New Jersey lawmakers have made changes to a controversial bill intended to rein in surprisingly high medical bills some patients face if they receive treatment from hospitals or doctors not in their insurer’s network.
But there’s still disagreement among consumer advocates, doctors, hospital administrators and insurance representatives about the legislation and its many requirements.
The bill, known as the Out-of-Network Consumer Protection, Transparency, Cost Containment and Accountability Act was introduced last month by a group of Democratic legislators, including Assemblyman Troy Singleton, D-7th of Palmyra, with the intention of protecting patients and their health plans from alarmingly high out-of-network charges.
Doctors and health care providers who don’t participate in an insurer’s network and won’t accept an insurer’s reimbursement as the full payment, often will bill patients for the remainder of the fee, a practice known as balance billing. In some cases, patients will go to an in-network hospital but can receive a large bill because a specialist, such as a radiologist or anesthesiologist, who assisted in their care was not part of their insurance network.
“There’s been stories almost on a weekly basis in our papers about families who got surprise medical bills and how it’s such a detrimental impact,” Singleton said Monday during a hearing on the measure before the Assembly Financial Institutions and Insurance Committee.
“Everyone who comes before you today, no matter what their stripe — provider, insurer or consumer group — they will tell you this is an issue that needs to be solved,” he said.
Among its many requirements, the bill would mandate physicians and hospitals to give patients no later than 30 days prior to an elective procedure a statement detailing whether the hospital is in-network or out-of-network in respect to the patient’s health benefits plan, as well as a description of the procedure and a reasonable cost estimate.
The bill also would establish a health care price index detailing the various expenses of different medical procedures.
It would mandate that patients who receive emergency medical care from an out-of-network hospital or doctor cannot be billed greater out-of-pocket fees than what those patients would have incurred from an in-network provider. And it creates a binding arbitration process for cases in which an insurance company and health care provider are unable to agree on a reimbursement rate.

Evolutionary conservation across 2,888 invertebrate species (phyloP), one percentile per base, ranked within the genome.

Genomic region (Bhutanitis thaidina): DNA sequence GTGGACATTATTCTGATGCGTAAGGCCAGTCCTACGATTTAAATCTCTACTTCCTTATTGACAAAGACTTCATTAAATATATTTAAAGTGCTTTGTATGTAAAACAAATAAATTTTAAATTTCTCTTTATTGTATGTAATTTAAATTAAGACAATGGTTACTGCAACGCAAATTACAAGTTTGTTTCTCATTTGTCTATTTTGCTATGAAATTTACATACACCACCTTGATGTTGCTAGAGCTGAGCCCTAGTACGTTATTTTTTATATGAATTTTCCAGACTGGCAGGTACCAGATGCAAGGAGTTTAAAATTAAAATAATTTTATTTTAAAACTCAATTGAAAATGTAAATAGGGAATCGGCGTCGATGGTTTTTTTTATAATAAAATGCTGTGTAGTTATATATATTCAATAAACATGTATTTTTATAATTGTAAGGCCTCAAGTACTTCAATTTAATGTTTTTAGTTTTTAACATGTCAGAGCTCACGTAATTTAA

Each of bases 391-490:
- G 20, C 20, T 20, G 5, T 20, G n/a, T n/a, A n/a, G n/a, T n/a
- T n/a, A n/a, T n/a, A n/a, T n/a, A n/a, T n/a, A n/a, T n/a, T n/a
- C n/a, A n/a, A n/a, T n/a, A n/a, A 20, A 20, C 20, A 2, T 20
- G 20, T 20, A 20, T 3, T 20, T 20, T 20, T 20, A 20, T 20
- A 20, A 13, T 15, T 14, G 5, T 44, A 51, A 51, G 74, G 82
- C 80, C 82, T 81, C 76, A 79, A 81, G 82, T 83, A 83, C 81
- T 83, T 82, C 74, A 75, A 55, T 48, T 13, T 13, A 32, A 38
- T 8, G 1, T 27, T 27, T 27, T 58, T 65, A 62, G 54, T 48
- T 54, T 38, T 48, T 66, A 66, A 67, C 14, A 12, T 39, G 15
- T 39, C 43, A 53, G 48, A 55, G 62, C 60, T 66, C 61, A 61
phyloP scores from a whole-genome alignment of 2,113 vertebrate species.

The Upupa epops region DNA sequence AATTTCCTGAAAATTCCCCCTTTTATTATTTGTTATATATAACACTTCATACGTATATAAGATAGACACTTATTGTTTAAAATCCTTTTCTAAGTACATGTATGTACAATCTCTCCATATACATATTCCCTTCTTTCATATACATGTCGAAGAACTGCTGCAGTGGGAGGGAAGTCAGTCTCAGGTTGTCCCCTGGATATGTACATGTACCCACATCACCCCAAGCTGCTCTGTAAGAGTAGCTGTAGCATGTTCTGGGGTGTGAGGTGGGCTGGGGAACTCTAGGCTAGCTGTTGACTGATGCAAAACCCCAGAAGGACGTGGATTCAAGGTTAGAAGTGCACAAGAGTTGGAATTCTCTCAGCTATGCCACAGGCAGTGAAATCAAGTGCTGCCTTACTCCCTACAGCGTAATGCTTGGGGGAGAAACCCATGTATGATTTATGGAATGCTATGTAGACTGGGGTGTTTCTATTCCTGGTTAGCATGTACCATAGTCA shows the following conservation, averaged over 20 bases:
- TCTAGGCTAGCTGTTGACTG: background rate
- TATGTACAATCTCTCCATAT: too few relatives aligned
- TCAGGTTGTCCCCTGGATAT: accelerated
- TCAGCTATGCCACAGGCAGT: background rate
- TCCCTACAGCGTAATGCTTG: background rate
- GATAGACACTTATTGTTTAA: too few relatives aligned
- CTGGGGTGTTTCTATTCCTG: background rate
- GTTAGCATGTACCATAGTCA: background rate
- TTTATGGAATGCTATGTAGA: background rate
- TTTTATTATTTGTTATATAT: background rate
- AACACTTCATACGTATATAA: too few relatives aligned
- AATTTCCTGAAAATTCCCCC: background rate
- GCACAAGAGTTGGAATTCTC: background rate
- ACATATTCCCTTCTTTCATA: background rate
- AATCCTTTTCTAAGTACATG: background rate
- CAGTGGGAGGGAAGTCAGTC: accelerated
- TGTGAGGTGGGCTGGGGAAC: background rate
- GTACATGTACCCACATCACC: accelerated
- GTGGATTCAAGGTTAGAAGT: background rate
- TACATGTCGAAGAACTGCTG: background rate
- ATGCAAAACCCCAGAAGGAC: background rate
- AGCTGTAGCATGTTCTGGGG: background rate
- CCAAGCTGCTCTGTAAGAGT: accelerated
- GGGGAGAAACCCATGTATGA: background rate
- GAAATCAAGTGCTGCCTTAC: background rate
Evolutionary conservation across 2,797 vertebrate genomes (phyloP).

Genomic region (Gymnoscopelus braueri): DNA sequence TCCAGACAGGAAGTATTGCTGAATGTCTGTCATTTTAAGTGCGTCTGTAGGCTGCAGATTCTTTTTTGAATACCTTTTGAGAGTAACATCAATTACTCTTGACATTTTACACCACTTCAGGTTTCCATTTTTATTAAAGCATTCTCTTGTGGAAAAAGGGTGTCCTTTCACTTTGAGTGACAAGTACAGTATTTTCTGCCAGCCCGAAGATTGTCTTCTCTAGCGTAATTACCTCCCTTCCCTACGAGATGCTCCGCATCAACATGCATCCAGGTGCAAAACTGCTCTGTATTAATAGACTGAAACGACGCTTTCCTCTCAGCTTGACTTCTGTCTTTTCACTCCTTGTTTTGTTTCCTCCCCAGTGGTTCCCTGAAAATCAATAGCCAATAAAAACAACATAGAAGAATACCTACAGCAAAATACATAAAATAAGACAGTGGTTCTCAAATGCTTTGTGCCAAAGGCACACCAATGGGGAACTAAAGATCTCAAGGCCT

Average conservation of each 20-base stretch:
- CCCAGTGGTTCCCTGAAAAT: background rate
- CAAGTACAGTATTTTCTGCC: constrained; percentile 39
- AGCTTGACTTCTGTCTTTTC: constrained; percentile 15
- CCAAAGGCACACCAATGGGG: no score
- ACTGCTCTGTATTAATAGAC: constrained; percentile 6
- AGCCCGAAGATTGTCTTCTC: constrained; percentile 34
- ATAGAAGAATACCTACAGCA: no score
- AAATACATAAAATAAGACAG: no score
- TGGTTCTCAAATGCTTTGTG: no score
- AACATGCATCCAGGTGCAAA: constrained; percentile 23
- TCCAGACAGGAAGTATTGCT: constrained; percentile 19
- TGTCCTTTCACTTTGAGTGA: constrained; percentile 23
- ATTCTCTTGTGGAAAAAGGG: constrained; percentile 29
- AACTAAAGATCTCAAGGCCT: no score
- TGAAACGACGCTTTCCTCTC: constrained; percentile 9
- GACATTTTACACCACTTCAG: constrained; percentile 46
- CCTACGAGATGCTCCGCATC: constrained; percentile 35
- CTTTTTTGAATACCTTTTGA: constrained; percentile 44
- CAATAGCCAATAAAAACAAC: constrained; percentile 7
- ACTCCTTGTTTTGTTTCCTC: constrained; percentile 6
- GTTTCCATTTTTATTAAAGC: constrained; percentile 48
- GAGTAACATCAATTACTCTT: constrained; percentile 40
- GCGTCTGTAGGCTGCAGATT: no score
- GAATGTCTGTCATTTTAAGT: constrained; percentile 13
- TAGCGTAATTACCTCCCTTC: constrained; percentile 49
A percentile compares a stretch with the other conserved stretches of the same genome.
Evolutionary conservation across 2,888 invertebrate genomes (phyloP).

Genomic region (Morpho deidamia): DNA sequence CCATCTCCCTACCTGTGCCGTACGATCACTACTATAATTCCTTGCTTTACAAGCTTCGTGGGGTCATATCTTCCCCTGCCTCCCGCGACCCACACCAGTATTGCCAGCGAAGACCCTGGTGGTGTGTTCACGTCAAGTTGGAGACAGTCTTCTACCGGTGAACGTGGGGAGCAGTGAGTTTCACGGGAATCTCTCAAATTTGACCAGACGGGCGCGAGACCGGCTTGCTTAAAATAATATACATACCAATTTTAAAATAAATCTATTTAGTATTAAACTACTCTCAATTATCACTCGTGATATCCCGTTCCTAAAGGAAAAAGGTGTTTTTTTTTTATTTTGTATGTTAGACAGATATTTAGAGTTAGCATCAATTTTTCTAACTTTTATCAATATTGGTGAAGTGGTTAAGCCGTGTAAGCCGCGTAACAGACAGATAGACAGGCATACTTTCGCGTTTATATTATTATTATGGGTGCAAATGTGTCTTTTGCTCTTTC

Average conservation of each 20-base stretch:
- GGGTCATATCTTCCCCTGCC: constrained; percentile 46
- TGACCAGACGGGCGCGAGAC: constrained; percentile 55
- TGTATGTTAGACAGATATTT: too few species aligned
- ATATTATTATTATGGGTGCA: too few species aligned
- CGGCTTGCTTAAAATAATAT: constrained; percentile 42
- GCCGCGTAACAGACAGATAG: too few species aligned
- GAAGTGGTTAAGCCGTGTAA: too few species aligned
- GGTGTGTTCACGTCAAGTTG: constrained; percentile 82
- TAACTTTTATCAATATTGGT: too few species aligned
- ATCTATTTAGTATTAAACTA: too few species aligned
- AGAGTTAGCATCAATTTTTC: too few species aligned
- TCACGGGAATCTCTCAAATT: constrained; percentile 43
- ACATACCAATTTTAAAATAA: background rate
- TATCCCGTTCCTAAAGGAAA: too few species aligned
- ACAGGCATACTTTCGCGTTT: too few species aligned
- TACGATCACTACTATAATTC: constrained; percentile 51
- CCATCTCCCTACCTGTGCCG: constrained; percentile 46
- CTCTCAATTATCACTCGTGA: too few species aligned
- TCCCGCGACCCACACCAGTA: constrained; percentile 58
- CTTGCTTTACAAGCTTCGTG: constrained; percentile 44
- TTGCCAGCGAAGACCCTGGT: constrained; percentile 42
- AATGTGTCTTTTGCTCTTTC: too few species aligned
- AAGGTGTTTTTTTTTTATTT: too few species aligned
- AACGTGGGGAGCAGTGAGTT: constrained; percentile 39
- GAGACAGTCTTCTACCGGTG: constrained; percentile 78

The bill originally included a cap on what health care providers could charge insurers based on a health care price database, but that component was dropped in response to opposition from doctors and hospitals, who complained it would impede their ability to negotiate appropriate payment.
“That represents a hugely significant change, and I think it’s representative of the fact that hospitals and physicians testified that was a real impediment to them in being able to negotiate,” committee chair Craig J. Coughlin, D-19th of Woodbridge, said Monday during the hearing. “We think that ought to go a long way towards putting together what we still believe will be a very successful and powerful bill for consumers.”
The hearing was the first public discussion of the bill since it was unveiled by lawmakers May 14. The panel listened to over three hours of testimony but did not hold a vote on releasing the legislation.
Representatives of insurance companies mostly spoke in favor of the measure, particularly the binding arbitration component, which would require insurers and providers to provide their last, best offer for an independent arbitrator to choose.
Ward Sanders, president of the New Jersey Association of Health Plans, and other supporters said the model encourages both sides to negotiate reasonable payments rather than risk arbitration.
“You hope to build it so they don’t come,” he said. “We think it can be an effective model.”
The New Jersey Medical Society, which represents New Jersey doctors, remains critical of the bill, arguing the measure was still “de facto rate setting” and that it fails to address insurers who mislead consumers who pay high premiums for coverage.
“Instead of holding insurance companies accountable for the out-of-network benefit they claimed to have been selling people, paying those premiums for all those months and years — we’re now going to limit what doctors can charge,” said Tim Martin, a lobbyist for the medical society.
Hospital representatives said they supported the bill’s objectives but some of the measure’s disclosure requirements would be burdensome.
“We just want to make sure the burdens on providers don’t become burdensome,” said Christie Carlson-Glazer of the Hospital Alliance of New Jersey.
Chuck Bell, programs director for Consumers Union, a nonprofit group that publishes Consumer Reports, said feedback they’ve received nationally shows that one-third of patients have received a surprise medical bill.
“Consumers have been working very hard to play by the rules and stay within their networks to avoid additional costs. They have every economic incentive to do so, but it’s quite difficult to do that,” Bell said.